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Maths Anxiety – Matteo Scibberas

Maths anxiety seems to be a term which has gained more traction in recent years. The Nuffield Foundation and the University of Cambridge have done some great research here and their 2019 report is well worth a read. Maths anxiety generally describes any apprehension, discomfort or tension experienced when learning or performing maths. Although the effects of maths anxiety may present themselves as cognitive difficulties (e.g. issues with retention and working memory), it is primarily considered an emotional problem. What makes matters more complicated is that research indicates that maths anxiety and maths performance act upon one another bidirectionally; that is to say that maths anxiety reduces maths performance, yet at the same time poor performance increases maths anxiety.

Research has also shown that maths anxiety in teachers and parents can influence maths anxiety in children. As such, teacher educators have an important role to play in supporting trainee teachers to identify, address and overcome any anxieties that they may face about their own maths performance. Showing trainee teachers how they can improve their maths performance will support their understanding that abilities in maths are not fixed. This is the exact belief we want teachers to instil in children, so let’s make sure trainee teachers are given space to reflect on their own experiences of maths at school, while also learning why it’s so important to begin to foster their own love for the subject.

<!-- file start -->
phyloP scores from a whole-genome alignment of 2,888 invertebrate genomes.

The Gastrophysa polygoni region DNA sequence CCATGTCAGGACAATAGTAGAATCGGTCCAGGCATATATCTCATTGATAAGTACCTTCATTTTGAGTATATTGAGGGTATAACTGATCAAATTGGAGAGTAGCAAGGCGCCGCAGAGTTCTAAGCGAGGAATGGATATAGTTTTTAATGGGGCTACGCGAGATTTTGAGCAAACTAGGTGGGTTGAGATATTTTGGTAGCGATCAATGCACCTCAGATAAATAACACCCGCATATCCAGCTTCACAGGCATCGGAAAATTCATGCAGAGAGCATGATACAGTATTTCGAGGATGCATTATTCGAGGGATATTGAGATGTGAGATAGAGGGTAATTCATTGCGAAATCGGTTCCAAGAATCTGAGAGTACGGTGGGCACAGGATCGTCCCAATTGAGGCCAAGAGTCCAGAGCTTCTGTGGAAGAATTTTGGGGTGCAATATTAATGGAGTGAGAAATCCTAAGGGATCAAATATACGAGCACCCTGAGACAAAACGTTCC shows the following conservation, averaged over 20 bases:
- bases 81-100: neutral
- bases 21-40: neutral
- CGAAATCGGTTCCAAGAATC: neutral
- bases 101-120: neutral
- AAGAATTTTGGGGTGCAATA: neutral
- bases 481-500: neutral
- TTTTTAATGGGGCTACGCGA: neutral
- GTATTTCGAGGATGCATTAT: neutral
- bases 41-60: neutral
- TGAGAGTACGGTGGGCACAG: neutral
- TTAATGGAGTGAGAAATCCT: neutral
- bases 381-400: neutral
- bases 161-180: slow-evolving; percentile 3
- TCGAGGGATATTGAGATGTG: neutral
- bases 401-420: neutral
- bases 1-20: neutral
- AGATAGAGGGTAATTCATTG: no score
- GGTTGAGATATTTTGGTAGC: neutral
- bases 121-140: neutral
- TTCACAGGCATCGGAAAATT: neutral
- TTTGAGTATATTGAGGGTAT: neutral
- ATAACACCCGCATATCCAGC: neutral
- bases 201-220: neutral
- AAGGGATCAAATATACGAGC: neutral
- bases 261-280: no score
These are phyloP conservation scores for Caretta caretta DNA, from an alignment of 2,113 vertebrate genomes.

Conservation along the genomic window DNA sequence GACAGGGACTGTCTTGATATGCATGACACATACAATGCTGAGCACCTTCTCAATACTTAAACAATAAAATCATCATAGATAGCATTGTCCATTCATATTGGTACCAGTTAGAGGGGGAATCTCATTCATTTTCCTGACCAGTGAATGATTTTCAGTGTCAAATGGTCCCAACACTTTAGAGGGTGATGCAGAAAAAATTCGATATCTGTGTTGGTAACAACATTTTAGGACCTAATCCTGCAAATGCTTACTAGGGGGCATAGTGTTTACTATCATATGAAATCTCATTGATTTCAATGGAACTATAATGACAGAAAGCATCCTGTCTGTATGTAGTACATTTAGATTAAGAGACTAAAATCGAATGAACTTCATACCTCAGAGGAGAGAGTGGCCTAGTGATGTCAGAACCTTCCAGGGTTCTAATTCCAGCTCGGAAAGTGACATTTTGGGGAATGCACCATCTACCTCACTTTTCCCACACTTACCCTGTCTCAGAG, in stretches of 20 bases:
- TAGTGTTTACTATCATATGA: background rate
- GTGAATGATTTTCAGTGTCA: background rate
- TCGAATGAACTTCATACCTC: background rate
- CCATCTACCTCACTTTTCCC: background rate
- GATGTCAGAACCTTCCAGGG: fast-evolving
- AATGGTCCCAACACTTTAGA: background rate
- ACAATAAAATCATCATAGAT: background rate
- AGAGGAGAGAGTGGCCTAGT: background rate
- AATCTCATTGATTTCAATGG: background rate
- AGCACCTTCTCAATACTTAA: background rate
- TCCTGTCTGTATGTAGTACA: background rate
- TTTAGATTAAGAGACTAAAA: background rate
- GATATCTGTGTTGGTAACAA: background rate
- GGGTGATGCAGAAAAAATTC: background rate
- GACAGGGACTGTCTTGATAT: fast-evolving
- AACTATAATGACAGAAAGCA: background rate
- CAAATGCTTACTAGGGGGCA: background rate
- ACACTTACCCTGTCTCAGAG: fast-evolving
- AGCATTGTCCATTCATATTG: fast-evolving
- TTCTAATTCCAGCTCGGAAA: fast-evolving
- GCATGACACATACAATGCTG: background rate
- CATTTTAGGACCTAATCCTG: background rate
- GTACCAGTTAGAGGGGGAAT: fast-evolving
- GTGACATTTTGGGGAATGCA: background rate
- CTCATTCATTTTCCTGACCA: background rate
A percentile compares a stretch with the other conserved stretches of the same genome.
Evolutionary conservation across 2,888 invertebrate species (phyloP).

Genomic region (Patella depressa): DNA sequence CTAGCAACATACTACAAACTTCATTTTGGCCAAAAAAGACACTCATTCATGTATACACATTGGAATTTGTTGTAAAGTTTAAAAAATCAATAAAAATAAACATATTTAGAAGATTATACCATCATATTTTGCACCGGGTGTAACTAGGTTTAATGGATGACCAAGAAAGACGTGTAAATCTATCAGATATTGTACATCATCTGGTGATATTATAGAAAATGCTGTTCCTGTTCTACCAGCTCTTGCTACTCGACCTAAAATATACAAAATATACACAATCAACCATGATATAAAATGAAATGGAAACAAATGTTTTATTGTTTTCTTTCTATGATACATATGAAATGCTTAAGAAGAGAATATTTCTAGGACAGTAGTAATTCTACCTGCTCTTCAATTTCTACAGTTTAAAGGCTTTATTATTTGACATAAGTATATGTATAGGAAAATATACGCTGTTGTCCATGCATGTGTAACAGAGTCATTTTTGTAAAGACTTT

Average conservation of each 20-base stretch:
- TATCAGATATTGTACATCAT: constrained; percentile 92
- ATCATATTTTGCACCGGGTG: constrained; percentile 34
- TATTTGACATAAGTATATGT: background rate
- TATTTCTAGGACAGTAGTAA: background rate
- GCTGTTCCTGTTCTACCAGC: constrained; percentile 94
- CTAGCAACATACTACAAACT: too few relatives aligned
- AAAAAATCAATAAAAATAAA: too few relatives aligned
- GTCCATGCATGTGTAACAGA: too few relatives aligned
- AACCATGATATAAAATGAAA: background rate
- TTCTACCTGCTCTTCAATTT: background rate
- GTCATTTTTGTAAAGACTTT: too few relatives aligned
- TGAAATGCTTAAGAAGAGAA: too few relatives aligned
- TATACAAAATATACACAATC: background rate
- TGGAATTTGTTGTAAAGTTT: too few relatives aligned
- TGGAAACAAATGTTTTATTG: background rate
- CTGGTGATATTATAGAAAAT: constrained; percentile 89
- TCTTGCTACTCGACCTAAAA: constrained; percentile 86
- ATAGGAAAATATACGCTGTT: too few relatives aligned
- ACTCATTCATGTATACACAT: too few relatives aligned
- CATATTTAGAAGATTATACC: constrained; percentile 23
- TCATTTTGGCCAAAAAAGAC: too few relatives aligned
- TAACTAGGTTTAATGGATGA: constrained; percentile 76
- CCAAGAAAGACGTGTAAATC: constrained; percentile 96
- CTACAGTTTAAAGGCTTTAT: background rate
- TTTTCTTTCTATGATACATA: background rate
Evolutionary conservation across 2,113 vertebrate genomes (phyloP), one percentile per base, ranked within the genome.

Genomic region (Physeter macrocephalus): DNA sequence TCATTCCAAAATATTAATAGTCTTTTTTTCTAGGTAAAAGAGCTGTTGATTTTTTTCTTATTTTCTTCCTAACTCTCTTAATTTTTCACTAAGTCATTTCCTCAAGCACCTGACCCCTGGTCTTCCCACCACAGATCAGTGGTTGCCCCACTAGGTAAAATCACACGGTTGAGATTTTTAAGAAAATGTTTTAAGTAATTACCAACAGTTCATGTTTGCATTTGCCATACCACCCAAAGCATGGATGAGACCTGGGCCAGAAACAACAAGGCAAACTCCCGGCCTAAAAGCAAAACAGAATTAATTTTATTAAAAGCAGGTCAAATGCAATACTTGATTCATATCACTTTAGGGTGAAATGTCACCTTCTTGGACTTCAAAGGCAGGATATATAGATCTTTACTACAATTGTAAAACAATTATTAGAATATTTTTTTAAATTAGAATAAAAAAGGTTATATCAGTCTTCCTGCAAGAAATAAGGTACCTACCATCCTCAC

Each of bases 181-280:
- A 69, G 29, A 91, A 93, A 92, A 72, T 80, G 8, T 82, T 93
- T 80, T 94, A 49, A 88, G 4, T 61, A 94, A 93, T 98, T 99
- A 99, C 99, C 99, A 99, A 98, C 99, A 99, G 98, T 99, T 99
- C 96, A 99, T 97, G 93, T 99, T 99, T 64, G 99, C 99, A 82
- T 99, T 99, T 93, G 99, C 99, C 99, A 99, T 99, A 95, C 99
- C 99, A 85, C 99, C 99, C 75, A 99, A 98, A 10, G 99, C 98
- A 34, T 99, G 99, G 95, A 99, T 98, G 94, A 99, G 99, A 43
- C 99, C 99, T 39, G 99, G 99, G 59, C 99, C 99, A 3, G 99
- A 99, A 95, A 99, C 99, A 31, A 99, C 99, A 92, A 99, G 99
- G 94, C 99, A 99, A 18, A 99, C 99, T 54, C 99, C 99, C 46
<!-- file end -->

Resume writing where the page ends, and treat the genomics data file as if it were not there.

Matteo Scibberas – NASBTT’s Subject Specialist Associate Consultant for Primary Mathematics

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